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For Jerusalem an appeal to moderation and dialogue

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For Jerusalem an appeal to moderation and dialogue

At the Angelus on
Sunday, 23 July, the Pope launched a heartfelt appeal to moderation and
dialogue for Jerusalem. After sharing that he had been “€œfollowing with
trepidation the grave tension and violence these days”€ in the Holy City,
Francis asked the faithful present in Saint Peter”€™s Square to join him “€œin
praying that the Lord may inspire in everyone the aims of reconciliation and

Moments before, the Pontiff had reflected on the day”€™s
Gospel reading (Mt 13:24-43) dedicated to “€œthree parables through which Jesus
speaks to the crowds about the Kingdom of God”€. Focusing in particular on the
first of the three, that of the good wheat and the weeds, the Pope explained
that this parable “€œillustrates the
problem of evil in the world and highlights God”€™s patience”€. In fact, “€œwith this image, Jesus tells us that in this
world good and evil are so intertwined that it is impossible to separate them
and uproot all evil. God alone can do this, and he will do so in the last
judgement”€. Thus “€œthe difficult exercise of discernment between good and evil”€
is carried out in “€œthe field of Christians”€™ freedom”€. He then pointed out that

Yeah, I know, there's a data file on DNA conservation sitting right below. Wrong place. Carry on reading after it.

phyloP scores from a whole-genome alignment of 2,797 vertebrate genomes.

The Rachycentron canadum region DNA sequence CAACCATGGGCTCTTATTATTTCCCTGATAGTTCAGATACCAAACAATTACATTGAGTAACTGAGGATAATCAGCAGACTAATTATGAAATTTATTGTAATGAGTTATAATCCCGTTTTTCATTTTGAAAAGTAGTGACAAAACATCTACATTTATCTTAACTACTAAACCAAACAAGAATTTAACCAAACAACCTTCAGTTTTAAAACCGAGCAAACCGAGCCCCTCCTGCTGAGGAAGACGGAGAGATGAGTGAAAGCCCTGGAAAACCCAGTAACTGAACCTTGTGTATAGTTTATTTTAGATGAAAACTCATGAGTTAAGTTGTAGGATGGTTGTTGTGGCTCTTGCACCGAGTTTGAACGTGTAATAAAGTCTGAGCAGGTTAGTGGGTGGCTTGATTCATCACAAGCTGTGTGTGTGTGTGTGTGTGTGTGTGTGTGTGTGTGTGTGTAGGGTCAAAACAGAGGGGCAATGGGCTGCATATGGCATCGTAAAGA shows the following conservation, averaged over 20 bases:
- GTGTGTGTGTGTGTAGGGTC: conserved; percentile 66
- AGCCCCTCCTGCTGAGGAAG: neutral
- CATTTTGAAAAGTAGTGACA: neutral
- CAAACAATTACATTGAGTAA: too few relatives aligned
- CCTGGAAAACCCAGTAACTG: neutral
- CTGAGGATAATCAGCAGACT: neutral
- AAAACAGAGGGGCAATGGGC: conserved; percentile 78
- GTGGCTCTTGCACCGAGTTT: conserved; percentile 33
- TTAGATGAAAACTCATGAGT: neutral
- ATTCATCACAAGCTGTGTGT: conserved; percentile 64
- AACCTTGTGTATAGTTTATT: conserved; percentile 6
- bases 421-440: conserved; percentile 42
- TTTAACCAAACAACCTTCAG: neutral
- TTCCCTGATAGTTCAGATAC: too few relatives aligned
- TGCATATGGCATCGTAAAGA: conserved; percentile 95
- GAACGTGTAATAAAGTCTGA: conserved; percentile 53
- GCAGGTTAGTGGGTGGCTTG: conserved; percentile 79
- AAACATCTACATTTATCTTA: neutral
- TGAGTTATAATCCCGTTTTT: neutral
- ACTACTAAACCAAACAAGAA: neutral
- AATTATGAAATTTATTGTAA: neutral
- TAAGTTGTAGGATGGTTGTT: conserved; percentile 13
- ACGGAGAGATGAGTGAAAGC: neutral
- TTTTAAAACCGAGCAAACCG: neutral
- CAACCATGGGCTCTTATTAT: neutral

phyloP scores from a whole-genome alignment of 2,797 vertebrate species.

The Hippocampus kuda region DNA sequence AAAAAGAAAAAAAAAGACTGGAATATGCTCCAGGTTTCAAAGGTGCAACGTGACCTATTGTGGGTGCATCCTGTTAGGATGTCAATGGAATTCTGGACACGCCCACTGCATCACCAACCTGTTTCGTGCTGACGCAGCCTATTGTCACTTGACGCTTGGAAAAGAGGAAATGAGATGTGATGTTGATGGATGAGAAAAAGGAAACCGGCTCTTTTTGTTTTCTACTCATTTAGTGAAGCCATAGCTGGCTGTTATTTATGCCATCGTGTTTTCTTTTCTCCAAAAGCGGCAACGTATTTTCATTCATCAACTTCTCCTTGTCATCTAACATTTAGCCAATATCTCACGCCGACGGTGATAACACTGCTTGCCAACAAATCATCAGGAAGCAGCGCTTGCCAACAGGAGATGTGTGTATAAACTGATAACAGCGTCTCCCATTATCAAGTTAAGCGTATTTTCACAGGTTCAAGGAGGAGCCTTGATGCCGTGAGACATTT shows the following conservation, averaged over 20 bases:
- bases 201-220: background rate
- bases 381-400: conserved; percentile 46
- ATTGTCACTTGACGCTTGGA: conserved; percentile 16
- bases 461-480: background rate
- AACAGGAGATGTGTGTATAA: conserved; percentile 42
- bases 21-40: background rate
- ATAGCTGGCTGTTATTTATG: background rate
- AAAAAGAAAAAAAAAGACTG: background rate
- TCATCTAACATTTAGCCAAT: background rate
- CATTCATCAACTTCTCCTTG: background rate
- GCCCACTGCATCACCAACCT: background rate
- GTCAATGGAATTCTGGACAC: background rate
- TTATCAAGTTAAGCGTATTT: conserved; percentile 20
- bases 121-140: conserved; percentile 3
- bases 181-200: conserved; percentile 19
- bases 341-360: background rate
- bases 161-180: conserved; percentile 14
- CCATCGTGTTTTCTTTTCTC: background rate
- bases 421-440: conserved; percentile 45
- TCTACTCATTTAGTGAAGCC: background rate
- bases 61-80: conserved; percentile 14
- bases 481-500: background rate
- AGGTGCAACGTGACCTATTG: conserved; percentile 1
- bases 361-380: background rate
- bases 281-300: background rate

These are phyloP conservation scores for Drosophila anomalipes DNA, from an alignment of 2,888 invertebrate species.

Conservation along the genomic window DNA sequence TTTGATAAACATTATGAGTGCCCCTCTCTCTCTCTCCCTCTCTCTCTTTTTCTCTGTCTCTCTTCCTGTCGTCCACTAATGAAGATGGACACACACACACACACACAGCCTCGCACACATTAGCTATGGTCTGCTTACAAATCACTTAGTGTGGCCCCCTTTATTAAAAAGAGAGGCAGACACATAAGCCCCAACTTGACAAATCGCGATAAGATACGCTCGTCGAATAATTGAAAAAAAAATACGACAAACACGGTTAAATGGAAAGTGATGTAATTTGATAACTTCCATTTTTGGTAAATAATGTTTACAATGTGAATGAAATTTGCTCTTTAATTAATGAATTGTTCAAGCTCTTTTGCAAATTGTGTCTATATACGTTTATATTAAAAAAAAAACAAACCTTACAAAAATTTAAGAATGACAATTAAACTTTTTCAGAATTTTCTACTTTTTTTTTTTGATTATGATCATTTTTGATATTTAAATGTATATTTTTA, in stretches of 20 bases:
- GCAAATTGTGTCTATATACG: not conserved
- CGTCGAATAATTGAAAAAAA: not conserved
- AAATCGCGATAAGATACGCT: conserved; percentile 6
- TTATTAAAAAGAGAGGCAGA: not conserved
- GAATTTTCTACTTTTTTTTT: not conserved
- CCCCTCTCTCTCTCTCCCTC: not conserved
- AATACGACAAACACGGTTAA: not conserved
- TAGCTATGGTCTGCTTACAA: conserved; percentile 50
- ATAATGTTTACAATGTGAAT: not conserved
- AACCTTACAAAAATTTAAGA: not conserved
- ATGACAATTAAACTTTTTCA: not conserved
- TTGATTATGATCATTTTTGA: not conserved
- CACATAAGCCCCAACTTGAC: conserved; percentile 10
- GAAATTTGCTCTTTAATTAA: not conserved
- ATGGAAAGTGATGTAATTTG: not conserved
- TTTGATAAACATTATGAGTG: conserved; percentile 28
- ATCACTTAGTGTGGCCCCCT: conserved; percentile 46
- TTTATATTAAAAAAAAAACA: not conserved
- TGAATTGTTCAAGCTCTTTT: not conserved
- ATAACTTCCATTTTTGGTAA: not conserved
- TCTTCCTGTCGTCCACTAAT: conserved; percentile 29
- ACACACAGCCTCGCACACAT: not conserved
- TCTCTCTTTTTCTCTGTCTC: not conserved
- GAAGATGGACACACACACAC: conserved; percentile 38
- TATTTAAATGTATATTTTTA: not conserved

this field “€œinvolves connecting, with
great trust in God and in his providence, two seemingly contradictory
approaches”€. The first “€œis that of wanting to be good wheat “€¦ and thus
keeping away from the evil one”€. The second means “€œpreferring a Church that is
leaven in the dough, that is not afraid to get her hands dirty washing her
children”€™s clothes, rather than a Church of “€˜pure ones”€™ who presume to judge
ahead of time who will be in the Kingdom of God and who will not”€. Today, the
Pope noted, the Lord “€œhelps us to understand that good and evil cannot be
identified with definite territories or defined human groups: “€˜These are the
good, those are the bad”€™”€. On the contrary, he added, “€œthe boundary line
between good and evil passes through the heart of each person”€. For this
reason, the Pope concluded, God “€œalso gave us Confession, because we all need
to be forgiven of our sins”€.


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